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I understand that a 64-bit processor can hold a 64-bit long address and that a 64-bit address can represent $2^{64}$ different values. But I don't understand why that processor can address $2^{64}$ different locations in memory at one time and thus process billions of billions of GB at a time (theoretically).

I haven't found a satisfying answer on google. On google they just explain that a 64-bit address can represent $2^{64}$ different values and thus it equates to the processor being able to process $2^{64}$ values (or memory locations) at a single time, though I am interested in as much detail as possible regarding how exactly that looks like.

64-bit address means for me that this address can have one of $2^{64}$ possible values and not that it can process $2^{64}$ at a time.

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It's not clear where you found this claim so it's hard to tell exactly what it's supposed to mean.

But, obviously, no, the CPU can't access every memory location simultaneously. Each CPU instruction can only access some fixed small number of memory locations at a time, and only a fixed small number of instructions can be executing simultaneously.

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  • $\begingroup$ Things I read: "64 bit processors can address 9,223,372,036,854,775,807 bits, making the memory available to that CPU practically limitless" It was said 32-bit processors could only handle up to 4GB of rams, while 64-bits could handle over billions of GBs. If in fact a processor can only access a small number of memory locations at a time, what do they mean with the practically limitless memory available for 64-bit processors? Probably I'm just stuck. $\endgroup$ – Strict Nov 4 '18 at 15:47
  • $\begingroup$ I'd feel quite willing to educate the person who wrote this. The nine billion billion bits is nonsense. 32 bit processor only handling up to 4 GB of RAM is wrong. And the 64 bit processor in a cheap laptop likely can only use 16 GB of RAM. The number if bits in an address isn't the only thing limiting the amount of RAM that can be used. $\endgroup$ – gnasher729 Nov 4 '18 at 16:04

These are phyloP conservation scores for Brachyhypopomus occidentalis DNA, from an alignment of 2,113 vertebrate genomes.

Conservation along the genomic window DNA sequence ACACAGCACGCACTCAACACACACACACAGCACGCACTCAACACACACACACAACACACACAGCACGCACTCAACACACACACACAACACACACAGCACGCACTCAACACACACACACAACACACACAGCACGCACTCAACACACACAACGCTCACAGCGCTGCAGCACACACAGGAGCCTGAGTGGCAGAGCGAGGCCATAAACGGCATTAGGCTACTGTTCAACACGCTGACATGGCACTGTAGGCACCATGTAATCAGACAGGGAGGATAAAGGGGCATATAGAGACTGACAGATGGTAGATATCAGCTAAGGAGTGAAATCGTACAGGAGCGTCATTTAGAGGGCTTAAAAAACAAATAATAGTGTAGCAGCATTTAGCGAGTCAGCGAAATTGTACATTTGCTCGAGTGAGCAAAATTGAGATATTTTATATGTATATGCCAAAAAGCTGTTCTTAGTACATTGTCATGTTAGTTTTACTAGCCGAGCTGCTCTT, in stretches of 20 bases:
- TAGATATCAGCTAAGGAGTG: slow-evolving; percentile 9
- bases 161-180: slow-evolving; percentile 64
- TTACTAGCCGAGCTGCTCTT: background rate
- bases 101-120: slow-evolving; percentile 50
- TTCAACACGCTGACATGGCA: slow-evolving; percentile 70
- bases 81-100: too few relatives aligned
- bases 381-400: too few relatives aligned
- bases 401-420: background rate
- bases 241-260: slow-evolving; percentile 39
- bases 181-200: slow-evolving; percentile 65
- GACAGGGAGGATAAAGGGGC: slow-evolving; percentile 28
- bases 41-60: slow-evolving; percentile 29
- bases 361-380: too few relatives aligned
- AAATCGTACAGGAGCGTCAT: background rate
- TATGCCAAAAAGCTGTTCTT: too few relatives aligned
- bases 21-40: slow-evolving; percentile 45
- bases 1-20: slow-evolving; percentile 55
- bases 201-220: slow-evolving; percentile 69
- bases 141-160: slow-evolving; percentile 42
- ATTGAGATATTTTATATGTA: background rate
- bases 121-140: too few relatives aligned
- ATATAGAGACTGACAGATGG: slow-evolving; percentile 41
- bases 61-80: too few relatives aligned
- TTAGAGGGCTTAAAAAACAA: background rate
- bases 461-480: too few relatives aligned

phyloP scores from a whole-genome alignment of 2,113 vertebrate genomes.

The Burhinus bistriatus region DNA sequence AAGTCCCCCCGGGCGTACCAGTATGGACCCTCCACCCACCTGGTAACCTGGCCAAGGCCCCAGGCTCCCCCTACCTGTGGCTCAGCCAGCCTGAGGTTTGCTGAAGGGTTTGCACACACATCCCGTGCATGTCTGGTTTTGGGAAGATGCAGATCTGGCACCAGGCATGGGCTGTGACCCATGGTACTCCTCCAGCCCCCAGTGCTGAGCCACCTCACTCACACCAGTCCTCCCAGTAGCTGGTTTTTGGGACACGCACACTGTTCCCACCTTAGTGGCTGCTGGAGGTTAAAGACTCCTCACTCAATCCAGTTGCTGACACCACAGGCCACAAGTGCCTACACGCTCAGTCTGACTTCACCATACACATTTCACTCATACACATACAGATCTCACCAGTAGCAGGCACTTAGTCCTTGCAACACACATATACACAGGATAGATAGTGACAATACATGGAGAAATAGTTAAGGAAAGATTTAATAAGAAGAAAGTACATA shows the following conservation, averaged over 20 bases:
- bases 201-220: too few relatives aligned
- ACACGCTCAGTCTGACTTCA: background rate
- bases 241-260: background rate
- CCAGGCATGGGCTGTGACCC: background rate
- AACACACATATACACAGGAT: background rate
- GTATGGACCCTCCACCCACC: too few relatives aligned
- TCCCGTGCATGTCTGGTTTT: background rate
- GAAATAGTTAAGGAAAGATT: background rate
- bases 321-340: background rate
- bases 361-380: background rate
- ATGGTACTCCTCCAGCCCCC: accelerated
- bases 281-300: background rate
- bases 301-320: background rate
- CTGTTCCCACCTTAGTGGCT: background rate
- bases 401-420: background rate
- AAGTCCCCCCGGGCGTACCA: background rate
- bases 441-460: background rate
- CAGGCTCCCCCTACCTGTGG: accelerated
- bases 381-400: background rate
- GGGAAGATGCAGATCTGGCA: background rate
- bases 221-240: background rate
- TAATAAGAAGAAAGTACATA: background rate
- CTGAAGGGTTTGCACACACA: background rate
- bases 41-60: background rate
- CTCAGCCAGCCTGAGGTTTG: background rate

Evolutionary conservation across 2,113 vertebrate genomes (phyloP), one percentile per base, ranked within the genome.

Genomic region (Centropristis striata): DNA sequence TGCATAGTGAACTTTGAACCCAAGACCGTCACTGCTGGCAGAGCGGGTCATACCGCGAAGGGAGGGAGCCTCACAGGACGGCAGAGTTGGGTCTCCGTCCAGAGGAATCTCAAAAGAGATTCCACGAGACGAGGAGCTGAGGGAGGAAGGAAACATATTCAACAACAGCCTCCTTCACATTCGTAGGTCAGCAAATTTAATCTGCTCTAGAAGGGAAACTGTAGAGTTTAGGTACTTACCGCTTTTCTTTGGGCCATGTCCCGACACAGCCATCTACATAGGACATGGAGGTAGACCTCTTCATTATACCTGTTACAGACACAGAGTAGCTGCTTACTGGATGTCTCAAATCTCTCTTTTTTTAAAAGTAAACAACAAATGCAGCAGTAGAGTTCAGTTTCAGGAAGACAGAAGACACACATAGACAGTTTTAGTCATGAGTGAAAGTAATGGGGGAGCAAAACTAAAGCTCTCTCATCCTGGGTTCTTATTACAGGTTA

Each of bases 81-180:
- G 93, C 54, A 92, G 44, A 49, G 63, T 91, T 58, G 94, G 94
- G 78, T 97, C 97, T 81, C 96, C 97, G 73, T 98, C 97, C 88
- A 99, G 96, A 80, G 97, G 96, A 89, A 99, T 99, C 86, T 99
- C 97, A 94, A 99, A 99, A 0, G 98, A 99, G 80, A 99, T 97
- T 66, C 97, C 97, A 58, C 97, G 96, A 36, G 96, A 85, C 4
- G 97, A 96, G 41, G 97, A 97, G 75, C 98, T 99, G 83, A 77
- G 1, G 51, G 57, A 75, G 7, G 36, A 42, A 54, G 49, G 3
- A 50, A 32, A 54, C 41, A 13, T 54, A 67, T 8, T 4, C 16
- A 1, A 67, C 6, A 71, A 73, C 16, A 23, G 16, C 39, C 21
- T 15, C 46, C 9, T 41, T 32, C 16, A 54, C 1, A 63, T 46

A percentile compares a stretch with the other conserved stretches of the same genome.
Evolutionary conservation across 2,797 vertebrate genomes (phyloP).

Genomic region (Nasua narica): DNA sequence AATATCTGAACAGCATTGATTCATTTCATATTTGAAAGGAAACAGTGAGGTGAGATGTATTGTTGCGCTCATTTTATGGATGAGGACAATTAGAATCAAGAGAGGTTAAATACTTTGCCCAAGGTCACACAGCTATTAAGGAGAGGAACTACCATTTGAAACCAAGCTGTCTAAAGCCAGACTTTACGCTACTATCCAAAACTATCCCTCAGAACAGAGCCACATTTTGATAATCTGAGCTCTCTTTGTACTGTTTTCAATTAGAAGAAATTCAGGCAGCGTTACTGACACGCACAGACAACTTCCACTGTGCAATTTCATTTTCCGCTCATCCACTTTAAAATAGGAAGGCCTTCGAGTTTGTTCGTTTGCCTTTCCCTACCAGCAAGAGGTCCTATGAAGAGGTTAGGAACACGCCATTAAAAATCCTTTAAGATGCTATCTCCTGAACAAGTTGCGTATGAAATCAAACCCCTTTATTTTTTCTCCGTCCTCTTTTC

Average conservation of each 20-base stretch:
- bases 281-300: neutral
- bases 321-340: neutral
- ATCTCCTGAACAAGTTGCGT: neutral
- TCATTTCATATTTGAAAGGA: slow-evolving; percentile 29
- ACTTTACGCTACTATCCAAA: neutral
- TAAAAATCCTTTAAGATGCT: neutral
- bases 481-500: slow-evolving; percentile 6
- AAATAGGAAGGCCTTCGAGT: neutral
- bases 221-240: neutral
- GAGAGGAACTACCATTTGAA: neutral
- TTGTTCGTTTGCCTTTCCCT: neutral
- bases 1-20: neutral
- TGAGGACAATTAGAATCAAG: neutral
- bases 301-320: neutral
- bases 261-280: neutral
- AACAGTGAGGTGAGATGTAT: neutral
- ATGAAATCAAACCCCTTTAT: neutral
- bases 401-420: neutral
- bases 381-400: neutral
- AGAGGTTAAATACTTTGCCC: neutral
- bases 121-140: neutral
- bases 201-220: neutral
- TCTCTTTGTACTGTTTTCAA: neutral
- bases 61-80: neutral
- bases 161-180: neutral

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    $\begingroup$ @Strict You can only read a small number of book pages at a time. Yet there is a practically limitless number of books available for you to read. There is no contradiction here. $\endgroup$ – David Richerby Nov 4 '18 at 16:10
  • $\begingroup$ The same would be true for 32-bit processors. Having a limitless number of books available but only reading a small amount at a time. Hence I don't quite understand all the definition that talk about 32bit only being able to handle up to 4GB of RAM while 64bit would handle billions of times more. Though @gnasher729 pointed out that this is actually nonsense. $\endgroup$ – Strict Nov 4 '18 at 16:53
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    $\begingroup$ It's referring to the number of different memory locations that you can address with that many bits. $\endgroup$ – David Richerby Nov 4 '18 at 17:14
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Let us use an analogy hear we know that phone number we use is 10 digits hence we can have $10^{10}$ unique phone numbers or combinations hear, but you may call only a few numbers at a time. similarly if you have 32 bit address lines you can address up to $2^{32}$ memory locations & each memory location can store one byte(8bits)of data, hence total memory accessed is 4GB(4 giga bytes). but if the processor is 32 bit doesn't mean that it's address bus is 32 bit, it might have more address busses ,for example take processor which is 32 bit. It's address maybe 64 bit ,the address is stored in two 32 bit registers, while addressing they combine them to enhance address capability to $2^{64}B$. Note:- 8 bits=1byte(1B),1024B($2^{10}B$)=1KB,1024KB($2^{20}B$)=1MB,1024MB($2^{30}B$)=1GB hence$2^{32}B=2^2*2^{30}B=4GB$,so you can find out what $2^{64}$is.

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